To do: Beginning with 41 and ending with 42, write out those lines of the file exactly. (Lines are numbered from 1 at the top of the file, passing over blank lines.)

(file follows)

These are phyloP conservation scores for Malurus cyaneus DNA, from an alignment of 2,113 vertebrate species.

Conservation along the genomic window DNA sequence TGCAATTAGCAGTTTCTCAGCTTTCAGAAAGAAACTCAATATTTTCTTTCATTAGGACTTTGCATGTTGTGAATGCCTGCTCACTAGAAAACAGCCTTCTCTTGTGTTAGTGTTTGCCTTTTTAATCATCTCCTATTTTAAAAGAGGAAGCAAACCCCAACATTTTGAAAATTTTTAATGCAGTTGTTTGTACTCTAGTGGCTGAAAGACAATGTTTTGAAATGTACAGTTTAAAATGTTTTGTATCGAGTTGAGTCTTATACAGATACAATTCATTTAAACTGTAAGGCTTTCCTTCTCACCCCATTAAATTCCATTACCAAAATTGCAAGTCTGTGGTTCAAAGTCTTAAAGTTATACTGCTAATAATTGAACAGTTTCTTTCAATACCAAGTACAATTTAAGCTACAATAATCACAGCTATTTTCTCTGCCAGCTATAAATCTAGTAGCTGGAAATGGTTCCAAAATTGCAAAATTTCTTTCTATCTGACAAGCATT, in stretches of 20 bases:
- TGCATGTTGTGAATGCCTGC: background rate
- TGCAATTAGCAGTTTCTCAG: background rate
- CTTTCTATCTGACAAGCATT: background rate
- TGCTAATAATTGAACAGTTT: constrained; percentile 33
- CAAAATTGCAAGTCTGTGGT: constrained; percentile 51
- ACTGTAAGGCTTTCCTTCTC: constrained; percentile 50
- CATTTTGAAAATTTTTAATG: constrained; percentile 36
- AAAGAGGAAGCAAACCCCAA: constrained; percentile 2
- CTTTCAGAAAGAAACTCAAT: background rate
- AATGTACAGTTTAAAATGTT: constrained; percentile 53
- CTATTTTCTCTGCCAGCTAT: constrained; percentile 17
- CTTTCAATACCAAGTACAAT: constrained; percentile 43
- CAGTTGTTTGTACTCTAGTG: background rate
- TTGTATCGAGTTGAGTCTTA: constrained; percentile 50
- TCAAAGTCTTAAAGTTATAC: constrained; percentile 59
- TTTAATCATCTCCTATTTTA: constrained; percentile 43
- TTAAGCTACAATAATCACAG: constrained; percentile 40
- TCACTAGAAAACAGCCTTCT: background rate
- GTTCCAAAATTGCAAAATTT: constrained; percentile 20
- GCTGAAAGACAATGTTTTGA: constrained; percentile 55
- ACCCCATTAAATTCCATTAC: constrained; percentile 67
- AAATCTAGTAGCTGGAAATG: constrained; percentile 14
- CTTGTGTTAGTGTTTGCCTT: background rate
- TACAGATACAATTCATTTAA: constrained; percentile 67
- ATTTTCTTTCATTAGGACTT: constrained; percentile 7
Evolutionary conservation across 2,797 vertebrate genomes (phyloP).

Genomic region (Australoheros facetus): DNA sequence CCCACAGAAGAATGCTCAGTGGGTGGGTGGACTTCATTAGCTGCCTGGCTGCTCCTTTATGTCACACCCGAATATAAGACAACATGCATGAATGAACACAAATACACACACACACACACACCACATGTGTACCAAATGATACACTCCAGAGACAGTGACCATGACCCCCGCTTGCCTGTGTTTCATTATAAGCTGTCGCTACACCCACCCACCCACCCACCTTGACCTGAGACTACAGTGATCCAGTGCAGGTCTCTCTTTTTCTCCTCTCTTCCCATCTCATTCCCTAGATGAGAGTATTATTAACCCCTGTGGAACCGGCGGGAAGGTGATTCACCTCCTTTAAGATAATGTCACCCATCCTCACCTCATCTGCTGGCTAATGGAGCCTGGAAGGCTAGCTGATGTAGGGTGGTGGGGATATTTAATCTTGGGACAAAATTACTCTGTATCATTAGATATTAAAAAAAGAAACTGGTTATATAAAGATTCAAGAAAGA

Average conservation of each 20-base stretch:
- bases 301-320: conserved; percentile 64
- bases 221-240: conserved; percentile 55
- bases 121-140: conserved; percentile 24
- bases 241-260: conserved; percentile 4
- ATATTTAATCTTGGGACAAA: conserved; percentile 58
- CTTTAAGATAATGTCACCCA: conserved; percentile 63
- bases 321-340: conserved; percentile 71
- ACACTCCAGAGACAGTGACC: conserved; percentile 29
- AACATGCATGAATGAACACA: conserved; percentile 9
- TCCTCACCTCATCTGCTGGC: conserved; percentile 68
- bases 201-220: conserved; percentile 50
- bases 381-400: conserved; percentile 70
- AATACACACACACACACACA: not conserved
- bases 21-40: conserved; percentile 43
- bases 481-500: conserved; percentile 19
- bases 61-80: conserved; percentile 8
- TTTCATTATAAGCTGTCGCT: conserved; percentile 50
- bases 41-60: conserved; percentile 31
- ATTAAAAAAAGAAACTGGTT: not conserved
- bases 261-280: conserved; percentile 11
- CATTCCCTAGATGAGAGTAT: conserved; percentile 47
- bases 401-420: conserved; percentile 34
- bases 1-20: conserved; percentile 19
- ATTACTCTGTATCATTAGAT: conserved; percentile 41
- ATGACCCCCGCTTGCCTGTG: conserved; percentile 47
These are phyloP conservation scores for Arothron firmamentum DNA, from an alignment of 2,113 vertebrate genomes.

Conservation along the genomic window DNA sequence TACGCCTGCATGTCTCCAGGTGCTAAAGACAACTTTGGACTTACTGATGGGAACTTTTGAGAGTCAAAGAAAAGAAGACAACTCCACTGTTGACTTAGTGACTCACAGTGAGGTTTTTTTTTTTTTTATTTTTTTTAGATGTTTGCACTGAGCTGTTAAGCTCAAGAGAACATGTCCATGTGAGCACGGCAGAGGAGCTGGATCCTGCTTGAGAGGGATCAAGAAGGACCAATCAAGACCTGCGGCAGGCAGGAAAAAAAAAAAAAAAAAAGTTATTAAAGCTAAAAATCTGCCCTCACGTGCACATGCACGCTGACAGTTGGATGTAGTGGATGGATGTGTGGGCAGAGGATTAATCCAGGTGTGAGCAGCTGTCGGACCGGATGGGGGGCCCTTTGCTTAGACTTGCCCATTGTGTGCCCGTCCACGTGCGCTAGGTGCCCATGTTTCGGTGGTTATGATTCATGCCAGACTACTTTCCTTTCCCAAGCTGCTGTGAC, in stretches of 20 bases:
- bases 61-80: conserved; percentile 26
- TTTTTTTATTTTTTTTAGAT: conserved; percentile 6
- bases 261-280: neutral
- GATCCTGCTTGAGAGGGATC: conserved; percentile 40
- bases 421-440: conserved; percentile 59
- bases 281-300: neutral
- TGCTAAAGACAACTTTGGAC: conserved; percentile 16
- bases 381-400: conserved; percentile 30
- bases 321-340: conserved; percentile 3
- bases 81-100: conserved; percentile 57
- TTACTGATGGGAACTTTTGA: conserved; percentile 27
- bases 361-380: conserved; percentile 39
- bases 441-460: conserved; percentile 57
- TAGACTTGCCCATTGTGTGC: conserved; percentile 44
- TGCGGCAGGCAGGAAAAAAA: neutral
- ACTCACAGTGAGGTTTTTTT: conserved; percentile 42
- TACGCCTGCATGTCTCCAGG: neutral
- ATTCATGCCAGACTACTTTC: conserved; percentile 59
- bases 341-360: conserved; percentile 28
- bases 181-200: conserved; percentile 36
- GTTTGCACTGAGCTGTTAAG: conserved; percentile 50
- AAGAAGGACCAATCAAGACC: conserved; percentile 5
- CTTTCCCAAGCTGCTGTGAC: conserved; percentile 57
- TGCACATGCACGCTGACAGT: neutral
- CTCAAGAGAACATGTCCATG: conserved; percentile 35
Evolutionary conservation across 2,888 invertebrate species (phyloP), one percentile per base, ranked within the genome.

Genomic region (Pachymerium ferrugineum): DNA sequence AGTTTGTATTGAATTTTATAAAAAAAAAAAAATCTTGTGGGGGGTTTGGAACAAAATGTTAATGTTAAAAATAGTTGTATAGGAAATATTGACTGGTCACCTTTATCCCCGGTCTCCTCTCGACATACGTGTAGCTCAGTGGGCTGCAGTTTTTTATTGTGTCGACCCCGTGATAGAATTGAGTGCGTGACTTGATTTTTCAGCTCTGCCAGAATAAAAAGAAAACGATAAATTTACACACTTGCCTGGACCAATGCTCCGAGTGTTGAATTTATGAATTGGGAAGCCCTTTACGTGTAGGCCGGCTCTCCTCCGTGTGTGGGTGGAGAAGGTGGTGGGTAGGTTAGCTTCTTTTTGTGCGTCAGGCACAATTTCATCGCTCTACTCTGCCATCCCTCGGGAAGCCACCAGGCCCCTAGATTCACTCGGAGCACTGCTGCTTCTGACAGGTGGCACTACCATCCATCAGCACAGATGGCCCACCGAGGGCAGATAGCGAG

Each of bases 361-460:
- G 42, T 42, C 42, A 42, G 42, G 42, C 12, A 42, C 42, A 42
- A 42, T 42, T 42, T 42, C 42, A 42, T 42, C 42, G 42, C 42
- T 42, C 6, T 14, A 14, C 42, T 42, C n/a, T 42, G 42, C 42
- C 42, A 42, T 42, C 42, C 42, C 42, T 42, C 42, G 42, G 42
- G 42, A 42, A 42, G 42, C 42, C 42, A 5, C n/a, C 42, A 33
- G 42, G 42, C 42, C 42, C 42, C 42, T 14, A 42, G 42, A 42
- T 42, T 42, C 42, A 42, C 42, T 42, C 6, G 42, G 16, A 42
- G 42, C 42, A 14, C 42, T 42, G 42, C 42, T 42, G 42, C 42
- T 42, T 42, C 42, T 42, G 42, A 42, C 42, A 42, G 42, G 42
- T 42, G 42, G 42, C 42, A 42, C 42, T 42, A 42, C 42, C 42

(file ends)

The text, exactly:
- bases 201-220: conserved; percentile 50
- bases 381-400: conserved; percentile 70